By Harry C. Alford
This seems like an odd question. Capital access is the lifeblood of business growth and job creation. Thus, all vehicles that provide such should be welcomed. As the President/CEO of the National Black Chamber of Commerce, it is assumed that I would support all avenues of capital access. However, I am starting to have big doubts about one vehicle.
The Export-Import Bank is a government-owned organization that was started by President Franklin D. Roosevelt as an apparatus for American firms to have more opportunity to export business to the Soviet Union. Most modern nations have their own EX-IM bank and even developing nations such as Ghana have just opened their own to help their businesses export to Europe, Asia and the United States.
Unlike most nations our EX-IM Bank has become controversial. It has just lost its charter as of June, and funding is frozen until or unless Congress reauthorizes funding through legislation. By now, you have seen television ads asking for your support in telling Congress to reauthorize the EX-IM Bank. Immediate action is required and if it does not happen within the next six months the doors of the EX-IM Bank will come permanently shut.
Most businesses are not familiar with the EX-IM Bank and that is a flaw in its marketing or outreach. It may also be an indicator that it is not inclusive. I don’t know of one Black owned firm that has received financing from this entity. Many billions of dollars have been provided and not one Black owned firm has received a penny. I am still searching for proof that I may be wrong but no one, including the EX-IM Bank has corrected me.
The bank claims to have a small business program. Supposedly, 20 percent of its financing goes to such firms. However, its definition of a small business is not inconsistent with the Small Business Administration size standards. They accept businesses with more than $21.5 million in sales and up to 1,500 workers as being small. This is hardly small. Still the same, none of them are Black owned.
Three years ago, the bank sent a representative to give a presentation on their services and announce that they were having a new directed outreach initiative to recruit Black owned firms to take part in their services. That person, who was a vice president, was soon gone from the bank and we haven’t heard a sound since. Some of our members voiced discontent at that meeting noting their negative experiences in trying to get financing from the EX-IM bank. Discontent is a conservative description.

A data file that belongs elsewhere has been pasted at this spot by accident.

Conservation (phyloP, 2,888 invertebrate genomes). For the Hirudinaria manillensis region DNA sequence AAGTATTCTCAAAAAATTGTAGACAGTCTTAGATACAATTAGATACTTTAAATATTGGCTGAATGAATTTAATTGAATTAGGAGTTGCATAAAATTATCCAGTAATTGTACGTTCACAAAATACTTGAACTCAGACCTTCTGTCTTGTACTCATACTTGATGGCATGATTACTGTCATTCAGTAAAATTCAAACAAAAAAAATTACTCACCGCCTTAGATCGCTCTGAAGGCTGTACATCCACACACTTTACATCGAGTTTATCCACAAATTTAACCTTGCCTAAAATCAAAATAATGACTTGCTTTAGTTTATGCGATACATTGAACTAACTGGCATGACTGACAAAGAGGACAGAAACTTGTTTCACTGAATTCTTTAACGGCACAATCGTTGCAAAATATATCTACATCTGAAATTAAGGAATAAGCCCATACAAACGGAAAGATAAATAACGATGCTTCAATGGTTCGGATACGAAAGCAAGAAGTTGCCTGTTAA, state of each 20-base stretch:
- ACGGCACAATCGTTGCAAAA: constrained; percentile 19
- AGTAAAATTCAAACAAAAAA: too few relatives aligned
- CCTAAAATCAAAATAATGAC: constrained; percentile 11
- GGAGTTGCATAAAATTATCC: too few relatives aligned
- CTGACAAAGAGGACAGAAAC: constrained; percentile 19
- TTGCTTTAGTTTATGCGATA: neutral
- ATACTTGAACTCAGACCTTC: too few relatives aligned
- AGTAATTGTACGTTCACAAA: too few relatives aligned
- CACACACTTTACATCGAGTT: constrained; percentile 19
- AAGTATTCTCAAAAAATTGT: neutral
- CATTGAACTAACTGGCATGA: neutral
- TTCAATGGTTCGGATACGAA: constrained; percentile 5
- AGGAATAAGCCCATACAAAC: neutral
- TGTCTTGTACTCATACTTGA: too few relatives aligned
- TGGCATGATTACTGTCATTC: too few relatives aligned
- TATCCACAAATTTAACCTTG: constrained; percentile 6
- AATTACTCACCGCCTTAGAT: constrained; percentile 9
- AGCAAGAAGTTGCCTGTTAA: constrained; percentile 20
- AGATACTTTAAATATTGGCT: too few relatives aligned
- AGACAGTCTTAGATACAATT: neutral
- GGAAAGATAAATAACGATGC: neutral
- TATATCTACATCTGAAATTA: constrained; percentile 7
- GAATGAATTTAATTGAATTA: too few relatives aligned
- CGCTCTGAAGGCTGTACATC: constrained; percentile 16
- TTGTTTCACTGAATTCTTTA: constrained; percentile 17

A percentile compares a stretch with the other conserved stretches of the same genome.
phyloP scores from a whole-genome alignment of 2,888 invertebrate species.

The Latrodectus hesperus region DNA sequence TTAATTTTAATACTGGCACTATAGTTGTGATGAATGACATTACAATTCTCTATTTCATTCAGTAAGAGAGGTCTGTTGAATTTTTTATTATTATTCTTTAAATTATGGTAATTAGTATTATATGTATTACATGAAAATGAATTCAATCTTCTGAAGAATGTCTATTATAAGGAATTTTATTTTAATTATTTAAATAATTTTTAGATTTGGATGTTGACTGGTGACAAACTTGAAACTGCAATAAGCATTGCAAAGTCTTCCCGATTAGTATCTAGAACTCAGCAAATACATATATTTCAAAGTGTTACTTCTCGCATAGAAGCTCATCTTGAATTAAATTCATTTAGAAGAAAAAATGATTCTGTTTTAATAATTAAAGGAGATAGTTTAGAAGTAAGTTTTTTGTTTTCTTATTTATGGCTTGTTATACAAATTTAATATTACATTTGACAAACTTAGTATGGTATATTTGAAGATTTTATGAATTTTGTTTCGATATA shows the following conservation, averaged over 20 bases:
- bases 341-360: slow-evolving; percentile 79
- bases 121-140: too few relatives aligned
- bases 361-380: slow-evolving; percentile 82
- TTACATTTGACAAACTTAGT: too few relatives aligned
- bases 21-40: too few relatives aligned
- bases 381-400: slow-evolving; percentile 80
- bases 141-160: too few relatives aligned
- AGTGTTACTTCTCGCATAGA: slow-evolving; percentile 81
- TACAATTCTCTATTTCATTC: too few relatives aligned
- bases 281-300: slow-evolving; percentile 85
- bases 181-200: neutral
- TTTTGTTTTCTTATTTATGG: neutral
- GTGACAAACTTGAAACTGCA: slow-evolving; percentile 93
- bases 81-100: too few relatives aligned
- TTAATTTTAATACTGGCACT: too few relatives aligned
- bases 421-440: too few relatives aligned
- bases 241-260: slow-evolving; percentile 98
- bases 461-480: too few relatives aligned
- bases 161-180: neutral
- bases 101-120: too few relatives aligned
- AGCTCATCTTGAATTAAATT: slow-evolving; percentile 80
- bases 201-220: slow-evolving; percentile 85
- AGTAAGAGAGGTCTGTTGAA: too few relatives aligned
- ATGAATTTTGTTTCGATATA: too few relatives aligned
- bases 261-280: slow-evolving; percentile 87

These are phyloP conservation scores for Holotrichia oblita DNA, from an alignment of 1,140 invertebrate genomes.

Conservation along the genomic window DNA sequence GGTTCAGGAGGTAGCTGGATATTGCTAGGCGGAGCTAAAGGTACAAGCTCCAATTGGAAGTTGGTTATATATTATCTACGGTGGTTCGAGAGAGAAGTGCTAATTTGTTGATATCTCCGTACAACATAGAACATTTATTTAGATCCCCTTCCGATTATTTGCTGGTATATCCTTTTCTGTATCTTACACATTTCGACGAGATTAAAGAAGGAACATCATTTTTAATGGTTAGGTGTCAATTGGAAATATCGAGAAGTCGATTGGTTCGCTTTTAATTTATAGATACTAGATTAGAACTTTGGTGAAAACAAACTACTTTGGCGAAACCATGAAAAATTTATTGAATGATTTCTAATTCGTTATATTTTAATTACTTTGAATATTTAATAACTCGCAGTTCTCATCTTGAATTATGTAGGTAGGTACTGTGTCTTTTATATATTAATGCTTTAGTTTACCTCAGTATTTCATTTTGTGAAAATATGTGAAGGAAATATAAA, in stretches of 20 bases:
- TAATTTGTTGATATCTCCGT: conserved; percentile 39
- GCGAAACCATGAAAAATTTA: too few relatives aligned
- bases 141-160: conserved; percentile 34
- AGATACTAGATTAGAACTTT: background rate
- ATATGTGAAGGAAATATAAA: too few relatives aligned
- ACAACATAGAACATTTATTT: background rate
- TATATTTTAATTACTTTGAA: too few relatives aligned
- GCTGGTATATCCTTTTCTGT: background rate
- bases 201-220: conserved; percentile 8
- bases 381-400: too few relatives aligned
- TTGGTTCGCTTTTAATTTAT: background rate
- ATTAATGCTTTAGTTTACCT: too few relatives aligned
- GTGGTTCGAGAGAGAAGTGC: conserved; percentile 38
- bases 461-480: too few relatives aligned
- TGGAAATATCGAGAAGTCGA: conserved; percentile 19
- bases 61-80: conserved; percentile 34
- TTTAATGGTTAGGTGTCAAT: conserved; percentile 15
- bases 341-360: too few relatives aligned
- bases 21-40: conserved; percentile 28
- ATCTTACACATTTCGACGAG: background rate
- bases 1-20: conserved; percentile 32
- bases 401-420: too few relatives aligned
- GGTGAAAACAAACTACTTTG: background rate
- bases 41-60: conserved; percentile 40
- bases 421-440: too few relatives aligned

The services of the EX-IM Bank are overwhelmingly enjoyed by the Fortune 100 corporations. Giants such as Boeing, Bechtel, General Electric, Caterpillar, etc. The big problem here is that they don’t need government assisted financing. They can do well in the normal financial sectors. In essence, this is a kind of corporate welfare. That is the claim opponents of this entity allege and I can’t argue against that.
Then there is another big issue with this entity. It seems to be filled with mismanagement, fraud and corruption. There is a vast amount of news articles about the history of such activity at the EX-IM Bank.
According to the Daily Signal newspaper: “An examination of EX-IM fraud cases reveals a disturbing pattern of carelessness in doling out taxpayer subsidies. For example, the bank approved 96 loan transactions in a two-year period for Gangland, USA, which purported to export electronics from Miami to South America. According to prosecutors, company owner Jose L. Quijano received more than $3.6 million in fraudulent loans from the bank.”
“Similarly, the bank approved 18 loans involving $13.6 million to Leopoldo Parra, who pleaded guilty in 2012 to wire fraud and conspiracy to commit money laundering. According to prosecutors, Parra and his co-conspirators fraudulently obtained the loan proceeds and used them for personal gain. These and dozens of other cases reflect the hazards inherent in government subsidies.
That is, agencies such as EX-IM do not engage in meaningful due diligence when taxpayers are on the hook for any or all losses. The Inspector General noted in a 2012 report to Congress that the bank failed to collect adequate credit information and history from borrowers and lacked sufficient compliance personnel relative to the increasing size of the bank’s finance portfolio, which is expected to exceed $140 billion by September 30, 2014. It also concluded that EX-IM risk management framework and governance structure are not commensurate with the size, scope and strategic ambitions of the institution.”
Yes, it never fails. Discrimination and corruption are “first cousins.” Where there is one you will most certainly find the other. It appears that the EX-IM Bank is no exception. The NBCC position is this: We will not fight to keep or kill the EX-IM Bank. This entity has no impact on our membership. Maybe it would change its ways if it survives. This is quite doubtful.